Medical meshes help a surgery patient recover faster after an operation that removed, repaired or replaced damaged tissue in his body. A mesh holds muscles tight and speeds up the healing process compared to sewing and stitching.
However, inserting a medical implant in a patient's body brings the risk of contamination by disease-causing bacteria. The microbes may cover the surface of the surgical mesh with an infectious biofilm.
A biofilm blocks any antibiotic agent from reaching the microorganisms below the coating. It reduces the effectiveness of antibiotic therapies against drug-resistant bacteria.
As a result of bacterial contamination, the patient may end up in repeated or even endless surgeries that may end in death. In 2015 alone, more than 30,000 people in Europe died from infections caused by antibiotic-resistant bacteria.
Healthcare professionals developed several methods to try and prevent bacteria from contaminating surgical implants. However, none of the approaches fully succeeded in stopping bacterial contamination of medical meshes. (Related: Treating wounds: How to recognize and prevent wound infection.)
Developed by researchers from the Institute of Photonic Sciences (ICFO) with help from the Catalan Institution for Research and Advanced Studies (ICREA), the new medical mesh featured a surface coated with gold nanoparticles. The tiny metal bits converted light into heat that filled their immediate surroundings.
Earlier studies have demonstrated the feasibility of light-heat conversion processes with gold nanoparticles. The approach promises a new way to treat cancer cells.
The researchers adapted the gold nanoparticle technique to medical meshes intended as surgical implants. Their approach might reduce the expenses of recurring surgical operations while also removing the need for costly yet ineffective antibiotic therapy.
In an in vitro experiment, the researchers applied millions of gold nanoparticles on the medical mesh. They made sure to spread the nanocoating across the entire surgical implant.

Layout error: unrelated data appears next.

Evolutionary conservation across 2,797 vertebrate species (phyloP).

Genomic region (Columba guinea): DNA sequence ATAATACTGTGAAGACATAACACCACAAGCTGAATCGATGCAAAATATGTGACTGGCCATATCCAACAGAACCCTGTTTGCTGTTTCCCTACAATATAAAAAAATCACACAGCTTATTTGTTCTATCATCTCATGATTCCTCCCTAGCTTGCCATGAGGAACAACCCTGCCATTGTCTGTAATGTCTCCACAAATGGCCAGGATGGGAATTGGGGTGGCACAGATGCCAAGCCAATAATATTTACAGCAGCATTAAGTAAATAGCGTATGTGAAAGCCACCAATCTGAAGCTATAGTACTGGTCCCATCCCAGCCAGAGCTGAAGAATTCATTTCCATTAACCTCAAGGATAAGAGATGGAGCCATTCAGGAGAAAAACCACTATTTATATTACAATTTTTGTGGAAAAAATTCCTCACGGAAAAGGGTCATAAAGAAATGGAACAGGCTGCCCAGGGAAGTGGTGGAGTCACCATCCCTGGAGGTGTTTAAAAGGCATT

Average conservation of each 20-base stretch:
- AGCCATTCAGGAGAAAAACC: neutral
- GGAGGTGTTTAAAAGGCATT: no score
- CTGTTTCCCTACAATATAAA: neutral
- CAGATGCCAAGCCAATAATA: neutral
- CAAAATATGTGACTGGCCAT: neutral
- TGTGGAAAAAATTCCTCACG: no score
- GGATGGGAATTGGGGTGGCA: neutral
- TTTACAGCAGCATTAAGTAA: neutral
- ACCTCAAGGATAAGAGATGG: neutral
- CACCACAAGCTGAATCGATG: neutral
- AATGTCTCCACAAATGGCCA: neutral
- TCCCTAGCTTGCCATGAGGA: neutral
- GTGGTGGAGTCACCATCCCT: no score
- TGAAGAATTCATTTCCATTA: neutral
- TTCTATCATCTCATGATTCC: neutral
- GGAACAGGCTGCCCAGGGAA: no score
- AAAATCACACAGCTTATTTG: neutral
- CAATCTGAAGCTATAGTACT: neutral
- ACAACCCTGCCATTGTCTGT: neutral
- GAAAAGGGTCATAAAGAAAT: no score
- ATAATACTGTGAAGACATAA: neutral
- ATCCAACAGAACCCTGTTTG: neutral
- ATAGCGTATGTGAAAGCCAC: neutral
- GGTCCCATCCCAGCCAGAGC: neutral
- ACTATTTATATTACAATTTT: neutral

The researchers investigated the long-term stability of the gold nanoparticles, the material's ability to withstand degradation and the particles' ability to remain anchored onto the surface of the medical mesh.
Next, the researchers exposed the modified mesh to the pathogenic bacteria Staphylococcus aureus for 24 hours. They waited for a biofilm to appear on the surface.
A short but intense bombardment with pulses of near-infrared light brought the nanocoating of the medical mesh to thermal equilibrium. The researchers repeated the treatment 20 times with brief breaks between each pulse.
The ICFO-ICREA researchers reported that shining near-infrared light caused the gold nanoparticles to enter a mode called "localized surface plasmon resonance." The particles converted light into heat with high efficiency and effectively roasted the bacteria on the surface of the medical mesh.
Next, they evaluated the number of biofilm bacteria that died and survived the heating process. The surviving microbes transformed into planktonic cells that proved vulnerable to antibiotic therapy or the natural immune response.
Similarly, shining more light on the medical mesh made the dead bacteria less sticky. The lifeless microorganisms sloughed off the hot surface of the mesh.
Further, the researchers reported that medical mesh exposed to near-infrared light stayed compatible with in vivo settings. Thus, the bacteria-killing heat generated by the light-activated mesh would probably not harm nearby healthy tissue.
Lastly, the researchers repeated the near-infrared light treatment of the mesh. After analyzing the mesh, they verified that multiple heating did not degrade the gold nanoparticle coating's ability to convert light into heat.